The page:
After a History of Cuts, Army Corps Funding Up

Mar 11, 2014

After a sharp cut this year, the U.S. Army Corps of Engineers Pittsburgh District has received $176.3 million in new federal funding for the 2015 fiscal year.

“It’s more than we received last year, it’s pretty much standard for what we received in the past few years,” spokesman Dan Jones said. “But last year was just an anomaly.” The Corps received approximately $110 million for fiscal year 2013-14.

According to Jones, they plan to use the funding to improve the region’s inland waterways navigation system, enhance the environment and decrease the risk of flooding in the Upper Ohio River Valley.

“We’re getting approximately $58.1 million for operations and maintenance on the Allegheny, Mon and Ohio Rivers,” Jones said. “Of that, the Ohio River is getting about $30.8 [million], the Mon is getting about $22.6 [million] and the Allegheny is getting about $4.7 [million].”

However, Jones said the Corps needs more funding to rehabilitate outdated locks and dams.

“For some of our projects it’s providing much needed funding,” Jones said. “For others, you know such as our locks and dams on the river, our navigation projects, you know every little bit helps but the condition of many of our facilities on the rivers are such that we would need a lot more money to rehabilitate many of our structures.”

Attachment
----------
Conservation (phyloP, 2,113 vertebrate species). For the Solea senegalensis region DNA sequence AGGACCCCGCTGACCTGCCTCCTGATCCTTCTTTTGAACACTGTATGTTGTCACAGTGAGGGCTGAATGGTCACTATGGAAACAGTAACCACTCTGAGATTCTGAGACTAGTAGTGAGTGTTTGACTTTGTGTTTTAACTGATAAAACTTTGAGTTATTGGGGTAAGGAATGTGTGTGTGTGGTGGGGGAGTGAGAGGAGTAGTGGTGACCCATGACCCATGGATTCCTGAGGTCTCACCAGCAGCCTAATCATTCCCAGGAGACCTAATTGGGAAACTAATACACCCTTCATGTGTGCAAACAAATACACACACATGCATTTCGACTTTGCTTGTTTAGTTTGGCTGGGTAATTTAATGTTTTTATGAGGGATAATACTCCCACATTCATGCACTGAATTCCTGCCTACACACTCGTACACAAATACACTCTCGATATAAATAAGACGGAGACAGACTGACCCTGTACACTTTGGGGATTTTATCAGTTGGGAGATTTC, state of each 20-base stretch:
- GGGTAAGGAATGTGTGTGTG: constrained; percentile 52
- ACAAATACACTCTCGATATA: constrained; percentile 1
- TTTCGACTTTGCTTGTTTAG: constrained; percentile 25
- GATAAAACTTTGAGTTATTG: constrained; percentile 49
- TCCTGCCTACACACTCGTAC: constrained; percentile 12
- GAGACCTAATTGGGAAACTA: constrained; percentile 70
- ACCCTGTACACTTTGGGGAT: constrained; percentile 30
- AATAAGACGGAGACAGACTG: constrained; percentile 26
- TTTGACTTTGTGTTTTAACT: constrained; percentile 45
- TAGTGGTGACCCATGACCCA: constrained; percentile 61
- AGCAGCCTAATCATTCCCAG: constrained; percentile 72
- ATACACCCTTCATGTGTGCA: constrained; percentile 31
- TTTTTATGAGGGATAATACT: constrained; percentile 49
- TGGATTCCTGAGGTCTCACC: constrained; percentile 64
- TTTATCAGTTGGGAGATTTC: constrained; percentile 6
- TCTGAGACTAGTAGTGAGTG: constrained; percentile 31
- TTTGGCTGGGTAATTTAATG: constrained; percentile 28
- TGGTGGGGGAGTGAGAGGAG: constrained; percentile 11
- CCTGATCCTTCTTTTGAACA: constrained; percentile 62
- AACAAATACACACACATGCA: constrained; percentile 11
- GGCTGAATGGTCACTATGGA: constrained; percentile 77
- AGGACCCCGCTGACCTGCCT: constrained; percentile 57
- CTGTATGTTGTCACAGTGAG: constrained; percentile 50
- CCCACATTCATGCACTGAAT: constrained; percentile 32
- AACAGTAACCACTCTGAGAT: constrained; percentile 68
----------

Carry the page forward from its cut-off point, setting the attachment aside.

Jones said the funding for a project is broken down by how much work can be done in a year.

The budget includes $9 million for the Lower Monongahela River Project to rehabilitate the locks and dams in Braddock, Charleroi and Elizabeth.

“Our locks and dams, they have a design life of 50 years and most of them are over that, some of them are over a hundred years old,” Jones said. “So we just keep having to, you know, patch them or just repair them and at some point we’re going to need to do a major rehabilitation on many of our facilities.”

He said they have already replaced the dam in Braddock and are in the process of replacing the locks at Charleroi. The next step will be to remove the Elizabeth lock and dam — which at 107 years is the oldest.

According to Jones, the Lower Monongahela River Project was supposed to have been completed in 2004, but that date has been pushed back to 2030 due to insufficient funding.